They will help launch a poultry project with the Mwaita Co-Op
By Diego Flammini
A group of Ontario producers are traveling to Africa to help local farmers produce chickens.
Stewart and Donald Skinner, brothers and hog farmers from near Listowel, Ont., will fly to Kenya in March to help a local co-op raise chickens to meet a buyer’s needs. Jen Christie, founder of the Ag Women's Network, will join them on the trip.
The Ontarians will help select eight farmers from the 100-member Mwaita Co-Operative who can demonstrate the necessary skills and resources to care for a flock of 120 chickens.
“The plan is that the co-op will provide the chicken feed and the chicks, and the farmer would supply the facility and the labour,” Stewart told Farms.com. “We’re going to place about 120 chicks per week over an eight-week period. We hope that, in nine weeks, they’ll be the first supply of chickens and those families can provide the co-op customer with broiler meat.”
The Ontario producers will act a resource for the Kenyan farmers. The trio also hope to bring hard copies of ag literature with them for the local producers to use.
“I’m asking people in my network if they have any printed material I can bring with me,” Stewart said. “One retired chicken farmer is giving me one of his poultry disease manuals. We’ll do a little bit of extension work, but our role is to help the co-op run the business with good business sense, and not to tell them what to do.”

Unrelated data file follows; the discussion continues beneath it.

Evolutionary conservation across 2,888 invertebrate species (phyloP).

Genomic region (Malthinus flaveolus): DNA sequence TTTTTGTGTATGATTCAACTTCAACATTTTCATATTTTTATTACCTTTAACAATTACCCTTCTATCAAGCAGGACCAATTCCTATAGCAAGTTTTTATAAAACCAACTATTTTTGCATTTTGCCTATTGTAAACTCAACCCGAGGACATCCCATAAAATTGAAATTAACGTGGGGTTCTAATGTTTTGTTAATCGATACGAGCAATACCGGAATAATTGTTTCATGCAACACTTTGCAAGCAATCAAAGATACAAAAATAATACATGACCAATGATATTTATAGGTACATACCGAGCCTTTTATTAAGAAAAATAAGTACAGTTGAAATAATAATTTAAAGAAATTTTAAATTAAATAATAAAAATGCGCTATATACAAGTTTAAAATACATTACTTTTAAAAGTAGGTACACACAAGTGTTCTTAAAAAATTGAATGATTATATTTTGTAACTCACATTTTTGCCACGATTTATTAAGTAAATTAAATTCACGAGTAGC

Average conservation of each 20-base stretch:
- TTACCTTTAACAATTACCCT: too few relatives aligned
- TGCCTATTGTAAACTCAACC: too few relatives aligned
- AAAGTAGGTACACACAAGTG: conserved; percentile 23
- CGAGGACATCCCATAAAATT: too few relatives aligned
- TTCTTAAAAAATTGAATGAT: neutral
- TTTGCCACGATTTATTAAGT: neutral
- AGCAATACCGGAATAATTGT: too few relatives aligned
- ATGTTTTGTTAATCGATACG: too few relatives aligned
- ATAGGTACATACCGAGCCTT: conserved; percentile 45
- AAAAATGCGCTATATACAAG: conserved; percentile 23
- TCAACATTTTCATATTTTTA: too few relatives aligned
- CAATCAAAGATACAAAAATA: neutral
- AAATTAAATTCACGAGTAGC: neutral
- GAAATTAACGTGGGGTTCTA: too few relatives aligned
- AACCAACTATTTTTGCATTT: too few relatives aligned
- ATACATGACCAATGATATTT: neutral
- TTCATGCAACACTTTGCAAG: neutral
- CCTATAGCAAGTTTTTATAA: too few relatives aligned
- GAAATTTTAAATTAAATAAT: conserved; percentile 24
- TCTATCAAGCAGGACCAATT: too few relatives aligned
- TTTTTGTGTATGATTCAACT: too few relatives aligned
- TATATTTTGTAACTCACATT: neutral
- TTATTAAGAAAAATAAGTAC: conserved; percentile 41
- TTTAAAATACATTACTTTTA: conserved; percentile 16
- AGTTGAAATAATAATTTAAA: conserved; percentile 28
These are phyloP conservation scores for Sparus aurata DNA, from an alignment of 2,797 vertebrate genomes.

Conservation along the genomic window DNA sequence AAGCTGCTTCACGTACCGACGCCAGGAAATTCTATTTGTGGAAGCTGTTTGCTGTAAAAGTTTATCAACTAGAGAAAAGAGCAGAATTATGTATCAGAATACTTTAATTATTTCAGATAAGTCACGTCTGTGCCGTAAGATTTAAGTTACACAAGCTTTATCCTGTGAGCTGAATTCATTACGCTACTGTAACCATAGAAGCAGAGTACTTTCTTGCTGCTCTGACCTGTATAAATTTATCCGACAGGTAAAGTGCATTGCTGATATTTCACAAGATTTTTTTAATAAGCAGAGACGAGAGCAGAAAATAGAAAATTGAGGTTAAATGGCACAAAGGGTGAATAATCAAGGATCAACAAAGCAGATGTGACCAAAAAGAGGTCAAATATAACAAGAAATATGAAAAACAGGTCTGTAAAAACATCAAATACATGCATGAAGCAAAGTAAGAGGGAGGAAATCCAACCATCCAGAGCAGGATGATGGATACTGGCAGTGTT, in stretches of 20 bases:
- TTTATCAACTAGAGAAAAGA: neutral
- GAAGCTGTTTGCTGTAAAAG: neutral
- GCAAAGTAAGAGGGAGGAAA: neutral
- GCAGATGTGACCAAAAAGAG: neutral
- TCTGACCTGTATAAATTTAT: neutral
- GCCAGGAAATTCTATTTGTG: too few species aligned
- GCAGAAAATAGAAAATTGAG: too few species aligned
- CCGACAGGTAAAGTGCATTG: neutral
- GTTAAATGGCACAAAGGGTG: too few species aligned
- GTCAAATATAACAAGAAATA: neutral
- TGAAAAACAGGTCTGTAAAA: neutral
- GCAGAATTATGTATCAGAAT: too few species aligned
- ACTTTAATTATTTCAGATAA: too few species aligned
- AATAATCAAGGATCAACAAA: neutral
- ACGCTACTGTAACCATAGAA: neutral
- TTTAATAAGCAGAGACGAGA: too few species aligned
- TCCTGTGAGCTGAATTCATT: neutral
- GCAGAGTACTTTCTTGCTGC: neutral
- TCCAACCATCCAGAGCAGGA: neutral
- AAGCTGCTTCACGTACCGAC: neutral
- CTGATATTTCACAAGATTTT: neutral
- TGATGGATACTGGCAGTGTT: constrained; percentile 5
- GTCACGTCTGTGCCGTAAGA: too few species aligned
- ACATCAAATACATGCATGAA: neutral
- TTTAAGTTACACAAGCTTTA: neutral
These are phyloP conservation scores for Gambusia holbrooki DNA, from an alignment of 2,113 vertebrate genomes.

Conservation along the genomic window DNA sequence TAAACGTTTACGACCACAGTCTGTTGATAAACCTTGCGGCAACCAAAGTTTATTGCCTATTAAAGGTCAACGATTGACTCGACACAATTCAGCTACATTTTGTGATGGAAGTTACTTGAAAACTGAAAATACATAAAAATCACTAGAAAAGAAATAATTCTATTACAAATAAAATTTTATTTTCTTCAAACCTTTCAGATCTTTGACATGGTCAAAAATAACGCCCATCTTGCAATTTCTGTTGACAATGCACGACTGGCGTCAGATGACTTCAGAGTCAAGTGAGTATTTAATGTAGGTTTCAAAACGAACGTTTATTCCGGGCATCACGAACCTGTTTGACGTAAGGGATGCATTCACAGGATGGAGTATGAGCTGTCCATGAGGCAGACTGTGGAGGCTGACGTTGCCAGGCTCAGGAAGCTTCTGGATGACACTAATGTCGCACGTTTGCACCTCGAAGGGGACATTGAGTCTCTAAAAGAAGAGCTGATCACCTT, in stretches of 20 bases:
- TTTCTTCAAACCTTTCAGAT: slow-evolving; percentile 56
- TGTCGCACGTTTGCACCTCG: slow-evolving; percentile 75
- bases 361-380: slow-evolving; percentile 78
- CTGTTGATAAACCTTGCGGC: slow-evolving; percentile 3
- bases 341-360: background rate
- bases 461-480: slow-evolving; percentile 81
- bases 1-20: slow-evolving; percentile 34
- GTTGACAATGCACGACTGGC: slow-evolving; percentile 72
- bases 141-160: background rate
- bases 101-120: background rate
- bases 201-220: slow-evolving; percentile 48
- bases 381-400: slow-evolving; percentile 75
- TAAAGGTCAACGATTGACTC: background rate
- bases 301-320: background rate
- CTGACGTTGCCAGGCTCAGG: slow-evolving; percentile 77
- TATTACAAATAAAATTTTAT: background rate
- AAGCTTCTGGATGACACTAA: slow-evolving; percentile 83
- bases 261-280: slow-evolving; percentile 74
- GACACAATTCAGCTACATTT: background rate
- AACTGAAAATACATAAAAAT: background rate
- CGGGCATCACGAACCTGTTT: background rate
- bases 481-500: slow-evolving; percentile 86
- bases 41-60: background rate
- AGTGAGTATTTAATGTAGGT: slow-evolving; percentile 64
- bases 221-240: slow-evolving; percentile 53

The trip will be Stewart’s third time in Kenya since 2013.
Prior visits focused on business training and helping dairy farmers from the same co-op market their milk in a better way.
“Selling together allowed the farmers to get paid more for their milk,” he said. “A lot of farmers there never even viewed dairy farming as a business, but milk is such a staple of the Kenyan diet and is even used as currency.
“If you want to go to high school you have to pay a pretty substantial school fee, so the dairy farmers can work with a milk deduction to cover school costs.”
The Ontario producers are fundraising to help cover farm costs in Kenya.
They’re hoping to raise $5,000 by the time they depart. So far, their campaign has raised $1,400.
About $3,000 will be used to help buy chicks, feed and vet supplies. The remaining $2,000 would help buy a small flock of breeding hens and an egg incubator to help the operation become sustainable.